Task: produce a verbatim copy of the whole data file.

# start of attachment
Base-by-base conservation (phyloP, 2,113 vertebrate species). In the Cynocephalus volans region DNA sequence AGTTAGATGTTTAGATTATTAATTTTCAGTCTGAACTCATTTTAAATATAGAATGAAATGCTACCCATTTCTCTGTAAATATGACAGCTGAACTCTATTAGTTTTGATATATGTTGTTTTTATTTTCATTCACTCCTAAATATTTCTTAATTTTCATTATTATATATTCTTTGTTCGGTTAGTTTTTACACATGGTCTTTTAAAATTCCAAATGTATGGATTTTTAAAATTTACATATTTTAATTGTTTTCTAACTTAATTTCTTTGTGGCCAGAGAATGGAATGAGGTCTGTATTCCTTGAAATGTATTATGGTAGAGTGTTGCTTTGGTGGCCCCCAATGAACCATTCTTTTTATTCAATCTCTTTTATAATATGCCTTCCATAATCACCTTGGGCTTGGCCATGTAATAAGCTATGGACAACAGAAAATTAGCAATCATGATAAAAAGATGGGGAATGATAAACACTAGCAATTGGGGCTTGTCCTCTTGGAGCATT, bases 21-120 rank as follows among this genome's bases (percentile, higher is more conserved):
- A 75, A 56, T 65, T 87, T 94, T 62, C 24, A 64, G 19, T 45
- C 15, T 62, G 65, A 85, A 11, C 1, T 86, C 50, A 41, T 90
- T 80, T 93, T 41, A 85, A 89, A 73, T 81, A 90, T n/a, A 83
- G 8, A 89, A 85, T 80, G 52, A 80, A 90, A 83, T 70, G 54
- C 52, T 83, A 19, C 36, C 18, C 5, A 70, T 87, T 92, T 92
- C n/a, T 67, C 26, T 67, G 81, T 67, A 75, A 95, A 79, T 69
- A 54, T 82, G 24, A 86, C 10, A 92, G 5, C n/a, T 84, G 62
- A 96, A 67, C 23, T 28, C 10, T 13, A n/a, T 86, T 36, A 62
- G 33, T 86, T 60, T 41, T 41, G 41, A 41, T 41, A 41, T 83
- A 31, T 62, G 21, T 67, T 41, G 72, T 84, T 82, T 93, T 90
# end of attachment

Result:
Base-by-base conservation (phyloP, 2,113 vertebrate species). In the Cynocephalus volans region DNA sequence AGTTAGATGTTTAGATTATTAATTTTCAGTCTGAACTCATTTTAAATATAGAATGAAATGCTACCCATTTCTCTGTAAATATGACAGCTGAACTCTATTAGTTTTGATATATGTTGTTTTTATTTTCATTCACTCCTAAATATTTCTTAATTTTCATTATTATATATTCTTTGTTCGGTTAGTTTTTACACATGGTCTTTTAAAATTCCAAATGTATGGATTTTTAAAATTTACATATTTTAATTGTTTTCTAACTTAATTTCTTTGTGGCCAGAGAATGGAATGAGGTCTGTATTCCTTGAAATGTATTATGGTAGAGTGTTGCTTTGGTGGCCCCCAATGAACCATTCTTTTTATTCAATCTCTTTTATAATATGCCTTCCATAATCACCTTGGGCTTGGCCATGTAATAAGCTATGGACAACAGAAAATTAGCAATCATGATAAAAAGATGGGGAATGATAAACACTAGCAATTGGGGCTTGTCCTCTTGGAGCATT, bases 21-120 rank as follows among this genome's bases (percentile, higher is more conserved):
- A 75, A 56, T 65, T 87, T 94, T 62, C 24, A 64, G 19, T 45
- C 15, T 62, G 65, A 85, A 11, C 1, T 86, C 50, A 41, T 90
- T 80, T 93, T 41, A 85, A 89, A 73, T 81, A 90, T n/a, A 83
- G 8, A 89, A 85, T 80, G 52, A 80, A 90, A 83, T 70, G 54
- C 52, T 83, A 19, C 36, C 18, C 5, A 70, T 87, T 92, T 92
- C n/a, T 67, C 26, T 67, G 81, T 67, A 75, A 95, A 79, T 69
- A 54, T 82, G 24, A 86, C 10, A 92, G 5, C n/a, T 84, G 62
- A 96, A 67, C 23, T 28, C 10, T 13, A n/a, T 86, T 36, A 62
- G 33, T 86, T 60, T 41, T 41, G 41, A 41, T 41, A 41, T 83
- A 31, T 62, G 21, T 67, T 41, G 72, T 84, T 82, T 93, T 90